"Miracle on Evergreen Terrace" is the tenth episode of The Simpsons' ninth season. It originally aired on the Fox network in the United States on December 21, 1997. Bart accidentally ruins Christmas for the Simpson family by burning down the tree and all their presents.
It was written by Ron Hauge, directed by Bob Anderson, and guest starred Alex Trebek as himself. Hauge was inspired to write the episode after learning of an orphanage that had been ripped off. The episode was included, among other Christmas themed episodes of the series, on a 2005 Christmas special boxed set on DVD. The authors of the book I Can't Believe It's a Bigger and Better Updated Unofficial Simpsons Guide criticized the episode as a rehash of older themes, but it was also described as one of The Simpsons' more memorable episodes in a review of the 2005 DVD boxed set release.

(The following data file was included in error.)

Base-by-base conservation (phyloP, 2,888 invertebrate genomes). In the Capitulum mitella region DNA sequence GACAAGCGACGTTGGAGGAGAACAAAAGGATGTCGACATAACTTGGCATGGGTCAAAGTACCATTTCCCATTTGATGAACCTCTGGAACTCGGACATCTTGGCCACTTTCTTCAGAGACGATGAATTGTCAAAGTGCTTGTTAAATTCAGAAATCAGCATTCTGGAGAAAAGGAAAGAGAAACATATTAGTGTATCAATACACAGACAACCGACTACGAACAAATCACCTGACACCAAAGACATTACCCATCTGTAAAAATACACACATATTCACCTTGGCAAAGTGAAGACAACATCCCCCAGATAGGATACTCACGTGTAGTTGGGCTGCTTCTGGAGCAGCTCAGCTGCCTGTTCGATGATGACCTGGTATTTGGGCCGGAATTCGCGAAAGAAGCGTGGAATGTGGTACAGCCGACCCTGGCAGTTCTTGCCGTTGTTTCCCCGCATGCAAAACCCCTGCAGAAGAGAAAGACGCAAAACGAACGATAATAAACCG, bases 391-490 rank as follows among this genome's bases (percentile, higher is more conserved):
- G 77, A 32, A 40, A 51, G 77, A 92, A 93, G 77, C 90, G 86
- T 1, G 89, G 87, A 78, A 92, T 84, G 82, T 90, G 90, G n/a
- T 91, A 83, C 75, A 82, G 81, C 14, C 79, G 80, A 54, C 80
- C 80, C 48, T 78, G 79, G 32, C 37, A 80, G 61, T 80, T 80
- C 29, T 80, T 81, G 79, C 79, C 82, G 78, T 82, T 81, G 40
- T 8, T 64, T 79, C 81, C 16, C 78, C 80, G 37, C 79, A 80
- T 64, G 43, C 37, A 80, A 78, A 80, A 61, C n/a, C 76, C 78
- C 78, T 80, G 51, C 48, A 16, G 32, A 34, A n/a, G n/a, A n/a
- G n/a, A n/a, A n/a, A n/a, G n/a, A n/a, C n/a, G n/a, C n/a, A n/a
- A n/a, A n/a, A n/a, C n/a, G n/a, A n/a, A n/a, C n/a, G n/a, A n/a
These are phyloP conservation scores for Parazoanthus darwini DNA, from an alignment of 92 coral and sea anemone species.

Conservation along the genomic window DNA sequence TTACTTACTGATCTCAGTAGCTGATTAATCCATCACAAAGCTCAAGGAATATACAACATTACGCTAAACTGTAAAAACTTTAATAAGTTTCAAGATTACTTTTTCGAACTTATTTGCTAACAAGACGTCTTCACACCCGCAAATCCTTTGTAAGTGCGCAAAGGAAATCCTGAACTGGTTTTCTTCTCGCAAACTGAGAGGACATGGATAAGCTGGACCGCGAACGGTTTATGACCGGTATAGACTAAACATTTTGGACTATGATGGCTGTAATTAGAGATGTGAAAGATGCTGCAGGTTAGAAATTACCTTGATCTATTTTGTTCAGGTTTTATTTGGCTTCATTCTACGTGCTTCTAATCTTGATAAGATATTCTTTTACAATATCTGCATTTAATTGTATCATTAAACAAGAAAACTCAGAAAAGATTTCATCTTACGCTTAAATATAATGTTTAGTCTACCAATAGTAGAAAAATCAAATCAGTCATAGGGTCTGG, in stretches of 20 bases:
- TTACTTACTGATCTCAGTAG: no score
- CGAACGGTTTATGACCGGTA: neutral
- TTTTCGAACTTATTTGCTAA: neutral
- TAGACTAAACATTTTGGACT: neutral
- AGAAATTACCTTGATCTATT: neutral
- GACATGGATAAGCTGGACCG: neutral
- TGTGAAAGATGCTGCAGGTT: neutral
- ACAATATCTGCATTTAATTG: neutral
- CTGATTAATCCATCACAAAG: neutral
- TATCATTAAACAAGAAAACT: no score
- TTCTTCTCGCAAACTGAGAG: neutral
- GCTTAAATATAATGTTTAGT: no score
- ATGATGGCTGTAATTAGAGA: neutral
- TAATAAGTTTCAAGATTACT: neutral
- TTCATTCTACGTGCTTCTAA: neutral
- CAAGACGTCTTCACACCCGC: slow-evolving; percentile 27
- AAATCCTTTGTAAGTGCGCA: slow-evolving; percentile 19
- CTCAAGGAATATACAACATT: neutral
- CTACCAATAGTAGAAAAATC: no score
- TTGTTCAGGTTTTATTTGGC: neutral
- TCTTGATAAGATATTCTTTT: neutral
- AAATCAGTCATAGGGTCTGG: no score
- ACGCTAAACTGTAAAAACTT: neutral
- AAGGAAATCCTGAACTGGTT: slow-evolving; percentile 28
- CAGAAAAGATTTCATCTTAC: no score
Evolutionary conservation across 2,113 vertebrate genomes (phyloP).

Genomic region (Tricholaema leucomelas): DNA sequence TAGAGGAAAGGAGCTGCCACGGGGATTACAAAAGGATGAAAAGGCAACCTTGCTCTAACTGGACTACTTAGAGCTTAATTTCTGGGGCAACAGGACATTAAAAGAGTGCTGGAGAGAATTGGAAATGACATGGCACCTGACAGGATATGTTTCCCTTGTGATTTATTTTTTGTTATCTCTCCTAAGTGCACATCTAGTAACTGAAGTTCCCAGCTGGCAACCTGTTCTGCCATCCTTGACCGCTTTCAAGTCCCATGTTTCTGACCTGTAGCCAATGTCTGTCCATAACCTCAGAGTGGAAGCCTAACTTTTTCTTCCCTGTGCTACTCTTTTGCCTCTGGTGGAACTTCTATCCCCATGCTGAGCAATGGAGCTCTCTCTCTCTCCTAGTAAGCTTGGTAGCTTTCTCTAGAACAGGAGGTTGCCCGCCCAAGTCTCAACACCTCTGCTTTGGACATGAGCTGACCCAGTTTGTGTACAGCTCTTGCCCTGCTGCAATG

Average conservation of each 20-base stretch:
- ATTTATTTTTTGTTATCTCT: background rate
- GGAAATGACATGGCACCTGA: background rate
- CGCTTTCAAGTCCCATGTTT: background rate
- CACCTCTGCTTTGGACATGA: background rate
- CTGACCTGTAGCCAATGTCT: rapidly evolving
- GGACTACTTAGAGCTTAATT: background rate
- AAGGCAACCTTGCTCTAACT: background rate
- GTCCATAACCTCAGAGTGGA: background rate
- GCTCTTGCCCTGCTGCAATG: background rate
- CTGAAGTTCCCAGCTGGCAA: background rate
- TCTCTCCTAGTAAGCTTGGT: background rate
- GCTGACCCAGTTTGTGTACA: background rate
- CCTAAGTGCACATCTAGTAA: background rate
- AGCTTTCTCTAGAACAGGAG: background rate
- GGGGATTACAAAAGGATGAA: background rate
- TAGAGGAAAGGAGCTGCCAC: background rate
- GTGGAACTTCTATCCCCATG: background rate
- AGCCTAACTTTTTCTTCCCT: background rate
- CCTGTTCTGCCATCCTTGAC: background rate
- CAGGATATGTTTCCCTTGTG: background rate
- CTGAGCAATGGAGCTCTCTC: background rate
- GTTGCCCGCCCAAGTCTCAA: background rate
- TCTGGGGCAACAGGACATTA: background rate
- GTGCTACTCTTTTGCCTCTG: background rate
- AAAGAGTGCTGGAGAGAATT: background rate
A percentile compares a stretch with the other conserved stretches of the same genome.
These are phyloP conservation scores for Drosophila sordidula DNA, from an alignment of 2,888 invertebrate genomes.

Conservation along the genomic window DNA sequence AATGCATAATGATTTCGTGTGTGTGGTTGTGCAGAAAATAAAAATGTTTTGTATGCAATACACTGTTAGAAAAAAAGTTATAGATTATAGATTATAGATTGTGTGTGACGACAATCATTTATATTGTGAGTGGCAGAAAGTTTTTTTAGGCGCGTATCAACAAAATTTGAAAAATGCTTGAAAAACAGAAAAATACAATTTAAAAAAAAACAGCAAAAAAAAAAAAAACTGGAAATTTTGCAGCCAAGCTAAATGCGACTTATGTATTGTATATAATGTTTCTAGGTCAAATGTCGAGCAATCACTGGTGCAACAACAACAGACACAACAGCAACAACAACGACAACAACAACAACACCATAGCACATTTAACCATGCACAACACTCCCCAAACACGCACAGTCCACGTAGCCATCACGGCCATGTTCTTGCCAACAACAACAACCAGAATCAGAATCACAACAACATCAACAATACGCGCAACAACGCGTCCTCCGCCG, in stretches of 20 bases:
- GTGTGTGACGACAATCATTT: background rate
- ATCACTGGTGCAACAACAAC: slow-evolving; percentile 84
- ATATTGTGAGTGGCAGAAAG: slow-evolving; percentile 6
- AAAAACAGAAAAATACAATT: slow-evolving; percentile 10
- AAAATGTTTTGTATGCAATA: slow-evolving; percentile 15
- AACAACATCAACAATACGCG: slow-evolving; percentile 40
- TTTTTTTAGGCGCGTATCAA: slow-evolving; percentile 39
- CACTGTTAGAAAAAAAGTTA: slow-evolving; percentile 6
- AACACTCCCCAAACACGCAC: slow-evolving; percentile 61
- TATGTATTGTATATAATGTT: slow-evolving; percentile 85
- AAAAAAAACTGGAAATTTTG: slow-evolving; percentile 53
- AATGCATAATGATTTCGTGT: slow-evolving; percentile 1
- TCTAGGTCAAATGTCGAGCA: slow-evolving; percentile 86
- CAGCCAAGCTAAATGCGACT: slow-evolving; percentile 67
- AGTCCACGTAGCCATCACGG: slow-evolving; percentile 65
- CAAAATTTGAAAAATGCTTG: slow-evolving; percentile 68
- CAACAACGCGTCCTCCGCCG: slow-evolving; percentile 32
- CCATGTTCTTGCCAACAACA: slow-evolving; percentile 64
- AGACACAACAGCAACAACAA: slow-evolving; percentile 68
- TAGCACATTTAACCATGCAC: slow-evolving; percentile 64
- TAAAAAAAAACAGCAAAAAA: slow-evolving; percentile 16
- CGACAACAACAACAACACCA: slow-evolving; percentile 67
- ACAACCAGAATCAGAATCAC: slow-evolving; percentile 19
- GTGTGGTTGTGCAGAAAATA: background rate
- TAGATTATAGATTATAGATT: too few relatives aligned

|"Miracle on Evergreen Terrace"|
|The Simpsons episode|
|Episode no.||Season 9|
|Directed by||Bob Anderson|
|Written by||Ron Hauge|
|Original air date||December 21, 1997|
Alex Trebek as himself
|Chalkboard gag||"Rudolph's red nose is not alcohol-related"|
|Couch gag||Somebody shakes up a snow globe, which contains the Simpsons sitting on a couch.|
Homer and Marge go Christmas shopping at a Try-N-Save megastore, where frenzied shoppers are snatching the holiday season's most popular toys. Homer, posing as a store cashier, buys toys that customers tried to buy from him.